The Father always planned that the resurrection of Jesus would be the first one of many[ix]. We are the rest of the fruit that will make Father and Son deeply satisfied.

This wouldn’t be important if I’m living as though I’ve got forever. But I’m ‘numbering my days’. It’s wiser to do that[x].

So, there’s no shame in my death. No victory for the accuser. And it won’t be a terminus. I’ve been given eternal life and will be raised up again[xi]—with a better body and a better location. In fact, my present flesh is not good enough to inherit what God has prepared[xii].

Knowing I’ll be raised from the dead is not just a consolation. It’s a victory. I’ll see the Lord! And there won’t be a reason to cry ever again. The whole creation will be what it was created to be—and I’ll be part of it. And then, even while I’m getting weaker, God sees to it that I’m being inwardly renewed[xiii]—getting ready for the big day. 

I’m already living this eternal life[xiv]. So, right now, I can do things that will last forever[xv]. Life is full of purpose.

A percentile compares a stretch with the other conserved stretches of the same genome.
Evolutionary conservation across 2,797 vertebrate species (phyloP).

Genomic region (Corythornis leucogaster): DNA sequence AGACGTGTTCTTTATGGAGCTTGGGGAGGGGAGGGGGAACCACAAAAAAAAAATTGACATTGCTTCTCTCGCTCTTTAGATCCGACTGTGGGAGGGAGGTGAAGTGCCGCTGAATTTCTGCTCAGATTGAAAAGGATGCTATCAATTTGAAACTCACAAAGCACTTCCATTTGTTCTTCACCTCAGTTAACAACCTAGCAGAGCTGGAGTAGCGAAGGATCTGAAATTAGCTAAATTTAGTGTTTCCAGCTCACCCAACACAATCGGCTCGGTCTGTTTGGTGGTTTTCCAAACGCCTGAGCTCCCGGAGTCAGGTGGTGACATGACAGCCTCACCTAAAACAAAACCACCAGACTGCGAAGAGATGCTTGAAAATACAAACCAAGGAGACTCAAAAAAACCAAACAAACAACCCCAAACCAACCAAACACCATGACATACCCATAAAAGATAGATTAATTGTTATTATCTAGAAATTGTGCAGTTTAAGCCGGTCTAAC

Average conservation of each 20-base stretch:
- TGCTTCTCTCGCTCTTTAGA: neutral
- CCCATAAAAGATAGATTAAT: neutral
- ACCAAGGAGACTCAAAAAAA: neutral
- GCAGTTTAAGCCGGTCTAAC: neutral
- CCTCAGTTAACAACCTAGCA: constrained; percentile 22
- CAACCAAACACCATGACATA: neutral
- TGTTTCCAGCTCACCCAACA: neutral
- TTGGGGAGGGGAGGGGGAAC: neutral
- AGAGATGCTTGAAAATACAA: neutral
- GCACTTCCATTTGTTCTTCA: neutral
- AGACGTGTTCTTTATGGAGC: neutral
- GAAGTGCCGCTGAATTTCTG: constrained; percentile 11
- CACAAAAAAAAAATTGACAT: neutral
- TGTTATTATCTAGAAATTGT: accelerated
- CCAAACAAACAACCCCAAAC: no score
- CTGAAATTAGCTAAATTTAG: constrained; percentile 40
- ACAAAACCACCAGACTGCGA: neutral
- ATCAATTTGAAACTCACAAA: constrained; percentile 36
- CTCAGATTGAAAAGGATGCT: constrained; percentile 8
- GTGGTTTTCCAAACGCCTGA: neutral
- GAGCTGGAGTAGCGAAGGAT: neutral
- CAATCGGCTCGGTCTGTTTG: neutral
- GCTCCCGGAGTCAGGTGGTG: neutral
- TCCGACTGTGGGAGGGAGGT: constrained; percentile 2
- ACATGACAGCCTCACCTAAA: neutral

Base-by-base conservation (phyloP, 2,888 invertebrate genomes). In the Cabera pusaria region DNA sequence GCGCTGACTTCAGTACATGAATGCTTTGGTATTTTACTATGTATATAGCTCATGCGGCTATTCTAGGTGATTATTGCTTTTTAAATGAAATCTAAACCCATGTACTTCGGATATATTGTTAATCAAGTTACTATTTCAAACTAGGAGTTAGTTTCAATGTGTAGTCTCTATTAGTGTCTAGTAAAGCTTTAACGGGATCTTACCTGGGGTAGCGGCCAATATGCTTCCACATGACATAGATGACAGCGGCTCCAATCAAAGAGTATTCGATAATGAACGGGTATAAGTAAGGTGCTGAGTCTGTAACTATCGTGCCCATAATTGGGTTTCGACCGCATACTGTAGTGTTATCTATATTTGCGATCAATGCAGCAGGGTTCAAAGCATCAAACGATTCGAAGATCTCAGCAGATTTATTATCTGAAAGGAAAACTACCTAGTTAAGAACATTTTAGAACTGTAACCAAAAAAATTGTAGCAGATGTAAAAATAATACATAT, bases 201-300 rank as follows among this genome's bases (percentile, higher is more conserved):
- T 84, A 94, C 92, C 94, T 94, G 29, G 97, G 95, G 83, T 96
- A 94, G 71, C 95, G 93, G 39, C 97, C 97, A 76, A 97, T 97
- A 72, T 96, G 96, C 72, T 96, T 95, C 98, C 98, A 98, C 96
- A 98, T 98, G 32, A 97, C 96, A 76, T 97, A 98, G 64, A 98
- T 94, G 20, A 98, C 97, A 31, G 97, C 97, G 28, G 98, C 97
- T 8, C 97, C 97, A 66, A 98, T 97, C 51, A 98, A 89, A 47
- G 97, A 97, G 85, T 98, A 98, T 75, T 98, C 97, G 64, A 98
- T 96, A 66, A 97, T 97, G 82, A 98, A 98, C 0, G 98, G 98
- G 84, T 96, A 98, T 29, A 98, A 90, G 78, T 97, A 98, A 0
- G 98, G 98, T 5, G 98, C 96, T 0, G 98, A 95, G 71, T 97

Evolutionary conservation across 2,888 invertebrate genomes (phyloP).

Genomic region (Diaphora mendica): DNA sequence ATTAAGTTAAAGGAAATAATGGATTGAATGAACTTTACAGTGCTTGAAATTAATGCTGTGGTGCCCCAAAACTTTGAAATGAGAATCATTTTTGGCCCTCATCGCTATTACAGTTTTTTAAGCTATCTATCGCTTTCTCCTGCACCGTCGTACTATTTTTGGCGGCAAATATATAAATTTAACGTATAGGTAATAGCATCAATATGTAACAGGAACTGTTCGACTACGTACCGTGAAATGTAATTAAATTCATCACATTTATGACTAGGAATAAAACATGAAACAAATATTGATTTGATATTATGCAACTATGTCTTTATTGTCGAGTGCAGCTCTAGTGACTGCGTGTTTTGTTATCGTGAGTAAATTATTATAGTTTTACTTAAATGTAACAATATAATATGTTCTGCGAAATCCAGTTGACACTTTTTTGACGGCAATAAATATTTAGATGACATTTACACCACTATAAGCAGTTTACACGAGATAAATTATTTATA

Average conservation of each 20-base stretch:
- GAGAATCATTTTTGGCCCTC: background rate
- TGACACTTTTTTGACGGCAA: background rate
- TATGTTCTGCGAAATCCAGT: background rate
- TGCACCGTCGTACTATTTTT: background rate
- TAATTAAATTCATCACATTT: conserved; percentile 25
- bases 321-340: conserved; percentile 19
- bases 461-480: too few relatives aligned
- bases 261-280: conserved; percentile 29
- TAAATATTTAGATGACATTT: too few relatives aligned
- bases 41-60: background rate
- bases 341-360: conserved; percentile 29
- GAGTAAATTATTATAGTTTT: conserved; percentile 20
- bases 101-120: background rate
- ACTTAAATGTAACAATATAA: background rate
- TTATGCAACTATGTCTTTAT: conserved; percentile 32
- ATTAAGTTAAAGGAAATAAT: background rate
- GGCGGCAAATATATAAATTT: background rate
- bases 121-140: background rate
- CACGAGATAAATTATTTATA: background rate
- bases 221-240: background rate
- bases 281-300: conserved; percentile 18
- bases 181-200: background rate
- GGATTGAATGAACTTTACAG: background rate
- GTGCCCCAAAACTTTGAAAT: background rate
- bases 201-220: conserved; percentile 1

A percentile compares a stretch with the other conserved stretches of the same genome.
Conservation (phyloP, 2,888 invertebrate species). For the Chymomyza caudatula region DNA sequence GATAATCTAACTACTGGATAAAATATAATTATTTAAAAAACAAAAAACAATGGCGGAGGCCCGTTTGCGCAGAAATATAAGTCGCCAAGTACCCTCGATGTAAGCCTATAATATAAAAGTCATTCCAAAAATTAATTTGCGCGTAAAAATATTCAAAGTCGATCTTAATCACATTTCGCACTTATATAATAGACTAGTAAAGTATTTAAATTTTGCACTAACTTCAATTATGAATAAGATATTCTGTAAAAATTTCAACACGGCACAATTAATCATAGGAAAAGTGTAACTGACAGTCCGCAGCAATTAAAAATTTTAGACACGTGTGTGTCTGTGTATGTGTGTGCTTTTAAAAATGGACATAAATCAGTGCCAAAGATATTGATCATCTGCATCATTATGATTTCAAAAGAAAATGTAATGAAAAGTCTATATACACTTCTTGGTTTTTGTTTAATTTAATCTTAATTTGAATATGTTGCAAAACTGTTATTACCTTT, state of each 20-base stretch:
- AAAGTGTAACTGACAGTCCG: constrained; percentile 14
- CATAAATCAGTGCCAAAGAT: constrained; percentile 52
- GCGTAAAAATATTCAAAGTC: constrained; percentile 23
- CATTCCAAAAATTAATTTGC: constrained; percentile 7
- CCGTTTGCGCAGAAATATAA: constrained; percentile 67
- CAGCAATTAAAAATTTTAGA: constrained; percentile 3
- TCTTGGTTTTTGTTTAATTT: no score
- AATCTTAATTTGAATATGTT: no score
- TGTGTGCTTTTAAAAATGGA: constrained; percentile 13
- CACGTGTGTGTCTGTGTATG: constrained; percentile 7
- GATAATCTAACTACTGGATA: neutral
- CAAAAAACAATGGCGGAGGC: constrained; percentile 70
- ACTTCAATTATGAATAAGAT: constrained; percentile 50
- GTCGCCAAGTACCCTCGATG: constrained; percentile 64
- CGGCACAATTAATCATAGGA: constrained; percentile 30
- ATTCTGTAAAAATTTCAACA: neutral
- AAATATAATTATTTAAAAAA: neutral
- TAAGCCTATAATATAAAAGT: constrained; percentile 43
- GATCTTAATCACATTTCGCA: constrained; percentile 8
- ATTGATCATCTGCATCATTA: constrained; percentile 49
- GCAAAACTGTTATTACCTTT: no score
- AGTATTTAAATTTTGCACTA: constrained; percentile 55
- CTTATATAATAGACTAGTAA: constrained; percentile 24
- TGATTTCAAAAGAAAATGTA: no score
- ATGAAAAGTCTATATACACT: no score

The difficulties along the way are lessened by knowing this. Jesus tells me to only deal with what must be done today[xvi]. And this leaves head space for the coming victory to shed its light back over my troubles—for God to fill my days with joy and peace in believing[xvii]. God is always doing something—for my good and for his glory[xviii].

Third, I have a narrative to live in that’s full of hope instead of pessimism.

Running and approving my own life, as Adam tried to do—is never workable. Rather, I’m free to live as God intended—receiving his gifts, his blessing and approval. And then, I will eat from the tree of life and live forever.

This world will never be a Garden of Eden. And my attempts to make the world perfect will never succeed. But Jesus has bruised Satan’s head. And the victory of Jesus, not the failure of Adam, dominates the narrative. He’s in charge.

Many around me drown their loss of immortality with ambition, self-indulgence, fun or bluster. But eating, drinking and being merry is what you do when you’re just expecting to die. Better by far to live in God’s story.

And so, I say, ‘Christ is risen. Hallelujah!’

[i] John 20:20

[ii] Matt. 28:20

[iii] Rom. 4:25

[iv] 1 Tim. 3:16; cf. Rom. 1:4

[v] Eph. 1:6

[vi] 1 Pet. 1:3